Caspar David Friedrich
Monastery Graveyard in the Snow


Click on the picture to see an enlarged version.

    • Oil on canvas, 121 x 170 cm.
    • Formerly of Nationalgalerie, Berlin
    • 1817/19

Ten years after first painting this scene, Friedrich returns to it for a monumental new treatment. Unfortunately, this picture, which he entitled Monastery Graveyard in the Snow (Klosterfriedhof im Schnee), was destroyed during the air-raids of World War II, and we only have this black and white photograph. Nevertheless, because of its subject matter, the absence of color is probably not very critical.

But I have included it here because it allows us to see how Friedrich took his earlier picture (Abbey in the Oak Forest) and gives it even more symbolic meanings. All that remains of the once grand abbey is a ruined nave, perhaps of the church. Now used as a cemetary, the trees have surrounded it, but unlike the earlier version, here the trees add majesty and grandeur as they stand like tall pillars around the sacred precepts, rather than intrude upon it as in the earlier version. And the grave-stones have been converted into monks, processing into the church.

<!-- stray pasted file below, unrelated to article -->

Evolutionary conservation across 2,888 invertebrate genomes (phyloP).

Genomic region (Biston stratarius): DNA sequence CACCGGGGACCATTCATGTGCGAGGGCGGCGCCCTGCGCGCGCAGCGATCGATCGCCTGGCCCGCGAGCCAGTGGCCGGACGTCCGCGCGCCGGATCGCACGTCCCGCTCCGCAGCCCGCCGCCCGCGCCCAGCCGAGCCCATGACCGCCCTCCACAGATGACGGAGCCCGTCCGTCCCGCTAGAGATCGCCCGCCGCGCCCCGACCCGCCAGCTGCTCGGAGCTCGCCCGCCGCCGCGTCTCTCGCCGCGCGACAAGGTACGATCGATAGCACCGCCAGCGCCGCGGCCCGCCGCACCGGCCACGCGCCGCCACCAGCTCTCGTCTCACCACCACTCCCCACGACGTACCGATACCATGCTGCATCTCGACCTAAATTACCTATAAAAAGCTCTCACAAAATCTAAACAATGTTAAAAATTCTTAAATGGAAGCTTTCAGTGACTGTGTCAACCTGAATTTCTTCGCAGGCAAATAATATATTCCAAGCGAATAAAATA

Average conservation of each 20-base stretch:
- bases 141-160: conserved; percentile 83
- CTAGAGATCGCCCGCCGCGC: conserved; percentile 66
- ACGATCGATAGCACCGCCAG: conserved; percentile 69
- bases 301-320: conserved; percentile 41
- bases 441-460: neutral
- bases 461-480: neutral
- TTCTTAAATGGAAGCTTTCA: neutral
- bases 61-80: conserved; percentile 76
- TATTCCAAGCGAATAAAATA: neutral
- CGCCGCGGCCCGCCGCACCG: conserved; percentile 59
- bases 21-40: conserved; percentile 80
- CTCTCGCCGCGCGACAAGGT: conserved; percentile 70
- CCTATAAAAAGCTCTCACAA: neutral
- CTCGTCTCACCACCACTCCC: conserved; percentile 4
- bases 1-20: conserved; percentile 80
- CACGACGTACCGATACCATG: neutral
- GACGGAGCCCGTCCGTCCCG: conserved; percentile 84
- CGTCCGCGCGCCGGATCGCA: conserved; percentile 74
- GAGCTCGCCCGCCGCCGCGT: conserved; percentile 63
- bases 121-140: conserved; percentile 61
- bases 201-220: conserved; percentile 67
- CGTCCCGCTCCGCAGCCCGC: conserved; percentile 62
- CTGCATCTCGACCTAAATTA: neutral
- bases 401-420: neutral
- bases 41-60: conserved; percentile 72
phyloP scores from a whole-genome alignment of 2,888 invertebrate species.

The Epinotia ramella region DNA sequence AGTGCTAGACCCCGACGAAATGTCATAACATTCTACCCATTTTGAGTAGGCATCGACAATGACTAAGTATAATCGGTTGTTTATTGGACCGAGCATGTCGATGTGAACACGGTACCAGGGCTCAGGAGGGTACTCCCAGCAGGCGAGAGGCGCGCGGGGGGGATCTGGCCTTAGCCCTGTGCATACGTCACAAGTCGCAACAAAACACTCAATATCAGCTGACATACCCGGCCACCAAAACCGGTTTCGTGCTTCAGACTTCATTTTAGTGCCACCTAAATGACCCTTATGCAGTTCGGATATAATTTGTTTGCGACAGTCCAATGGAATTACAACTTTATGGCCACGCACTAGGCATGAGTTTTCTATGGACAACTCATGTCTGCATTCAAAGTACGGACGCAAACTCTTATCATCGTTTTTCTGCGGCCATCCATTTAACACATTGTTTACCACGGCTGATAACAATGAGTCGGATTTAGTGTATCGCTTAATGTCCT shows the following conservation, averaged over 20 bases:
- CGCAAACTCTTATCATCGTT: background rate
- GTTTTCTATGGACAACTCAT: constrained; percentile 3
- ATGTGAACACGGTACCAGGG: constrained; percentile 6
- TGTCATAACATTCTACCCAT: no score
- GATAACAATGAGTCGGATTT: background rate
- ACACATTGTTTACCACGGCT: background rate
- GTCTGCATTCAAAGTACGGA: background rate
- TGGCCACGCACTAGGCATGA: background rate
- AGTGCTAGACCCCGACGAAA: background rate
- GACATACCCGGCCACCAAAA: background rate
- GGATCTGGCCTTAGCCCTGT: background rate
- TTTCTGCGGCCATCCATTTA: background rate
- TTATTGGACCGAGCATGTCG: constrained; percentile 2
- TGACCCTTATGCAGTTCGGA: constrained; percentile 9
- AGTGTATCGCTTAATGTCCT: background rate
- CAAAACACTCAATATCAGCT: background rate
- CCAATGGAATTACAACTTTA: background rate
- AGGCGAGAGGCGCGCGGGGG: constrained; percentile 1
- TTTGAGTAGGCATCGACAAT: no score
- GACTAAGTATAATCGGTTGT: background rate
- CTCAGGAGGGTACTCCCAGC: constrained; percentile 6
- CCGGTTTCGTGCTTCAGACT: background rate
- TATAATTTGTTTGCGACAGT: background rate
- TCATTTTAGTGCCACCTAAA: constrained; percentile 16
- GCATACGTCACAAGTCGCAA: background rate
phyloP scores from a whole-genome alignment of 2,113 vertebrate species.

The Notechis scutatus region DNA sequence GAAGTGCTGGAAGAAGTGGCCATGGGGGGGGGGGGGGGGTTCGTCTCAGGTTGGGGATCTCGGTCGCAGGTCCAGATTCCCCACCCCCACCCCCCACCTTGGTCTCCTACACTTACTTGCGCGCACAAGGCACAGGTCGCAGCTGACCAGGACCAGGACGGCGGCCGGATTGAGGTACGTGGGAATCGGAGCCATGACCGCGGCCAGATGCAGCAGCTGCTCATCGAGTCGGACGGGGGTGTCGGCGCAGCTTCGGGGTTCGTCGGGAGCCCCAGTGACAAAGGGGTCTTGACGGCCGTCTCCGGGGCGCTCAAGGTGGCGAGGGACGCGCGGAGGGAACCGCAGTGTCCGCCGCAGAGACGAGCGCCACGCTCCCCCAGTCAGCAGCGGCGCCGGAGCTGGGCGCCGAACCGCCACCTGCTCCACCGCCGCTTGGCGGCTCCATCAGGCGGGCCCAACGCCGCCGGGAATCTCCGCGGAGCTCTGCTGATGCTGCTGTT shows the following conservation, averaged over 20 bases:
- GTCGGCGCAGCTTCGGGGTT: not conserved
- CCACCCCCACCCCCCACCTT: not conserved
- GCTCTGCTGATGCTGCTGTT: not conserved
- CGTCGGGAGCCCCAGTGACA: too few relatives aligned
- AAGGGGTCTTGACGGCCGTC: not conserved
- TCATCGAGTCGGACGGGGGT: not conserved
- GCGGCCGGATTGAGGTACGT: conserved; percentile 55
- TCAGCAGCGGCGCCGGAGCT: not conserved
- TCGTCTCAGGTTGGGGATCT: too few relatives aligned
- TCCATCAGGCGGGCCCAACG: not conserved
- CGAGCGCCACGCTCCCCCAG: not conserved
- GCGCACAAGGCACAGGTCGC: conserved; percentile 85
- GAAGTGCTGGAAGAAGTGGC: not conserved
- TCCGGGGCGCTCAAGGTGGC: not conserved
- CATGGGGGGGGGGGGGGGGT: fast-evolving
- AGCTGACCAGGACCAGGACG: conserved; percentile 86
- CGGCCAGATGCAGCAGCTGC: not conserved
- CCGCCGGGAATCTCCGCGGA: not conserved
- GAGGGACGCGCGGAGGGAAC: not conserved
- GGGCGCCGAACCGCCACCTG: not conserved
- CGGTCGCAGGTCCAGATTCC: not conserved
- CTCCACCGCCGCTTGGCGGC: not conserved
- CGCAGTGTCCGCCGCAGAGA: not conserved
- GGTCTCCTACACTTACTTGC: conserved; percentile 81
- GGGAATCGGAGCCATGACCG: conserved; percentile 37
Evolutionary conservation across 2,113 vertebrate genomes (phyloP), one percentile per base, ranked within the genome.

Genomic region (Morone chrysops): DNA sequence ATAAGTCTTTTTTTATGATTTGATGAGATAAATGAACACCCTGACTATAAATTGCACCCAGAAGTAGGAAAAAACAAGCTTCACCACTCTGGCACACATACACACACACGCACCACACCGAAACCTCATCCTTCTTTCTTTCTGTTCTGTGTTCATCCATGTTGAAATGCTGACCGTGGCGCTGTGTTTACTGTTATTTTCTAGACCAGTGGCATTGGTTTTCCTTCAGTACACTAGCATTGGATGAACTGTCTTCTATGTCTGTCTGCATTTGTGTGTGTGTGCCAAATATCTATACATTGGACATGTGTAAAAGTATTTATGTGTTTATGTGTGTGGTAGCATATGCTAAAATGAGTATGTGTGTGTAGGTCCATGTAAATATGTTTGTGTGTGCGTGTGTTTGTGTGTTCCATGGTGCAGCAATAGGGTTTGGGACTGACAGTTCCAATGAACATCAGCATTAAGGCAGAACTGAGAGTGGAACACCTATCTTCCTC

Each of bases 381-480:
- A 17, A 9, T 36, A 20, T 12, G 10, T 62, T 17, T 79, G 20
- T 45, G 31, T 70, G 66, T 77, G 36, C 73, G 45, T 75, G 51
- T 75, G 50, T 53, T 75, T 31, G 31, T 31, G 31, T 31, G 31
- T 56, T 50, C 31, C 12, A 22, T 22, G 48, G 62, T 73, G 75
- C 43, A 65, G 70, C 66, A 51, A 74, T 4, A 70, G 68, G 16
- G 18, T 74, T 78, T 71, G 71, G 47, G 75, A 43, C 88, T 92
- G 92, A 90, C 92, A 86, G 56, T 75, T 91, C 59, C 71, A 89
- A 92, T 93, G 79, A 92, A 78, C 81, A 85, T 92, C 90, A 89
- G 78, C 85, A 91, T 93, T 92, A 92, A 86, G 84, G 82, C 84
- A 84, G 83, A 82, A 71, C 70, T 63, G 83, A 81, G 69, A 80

Of course, the church is no longer

there, and neither are the monks. So the painting is a reflection upon the transitoriness of all earthly things. One could also interpret the picture in a spooky sense: the monks are ghosts haunting their former monastery, and the shadowy bleakness of a winter day makes them almost seem present.

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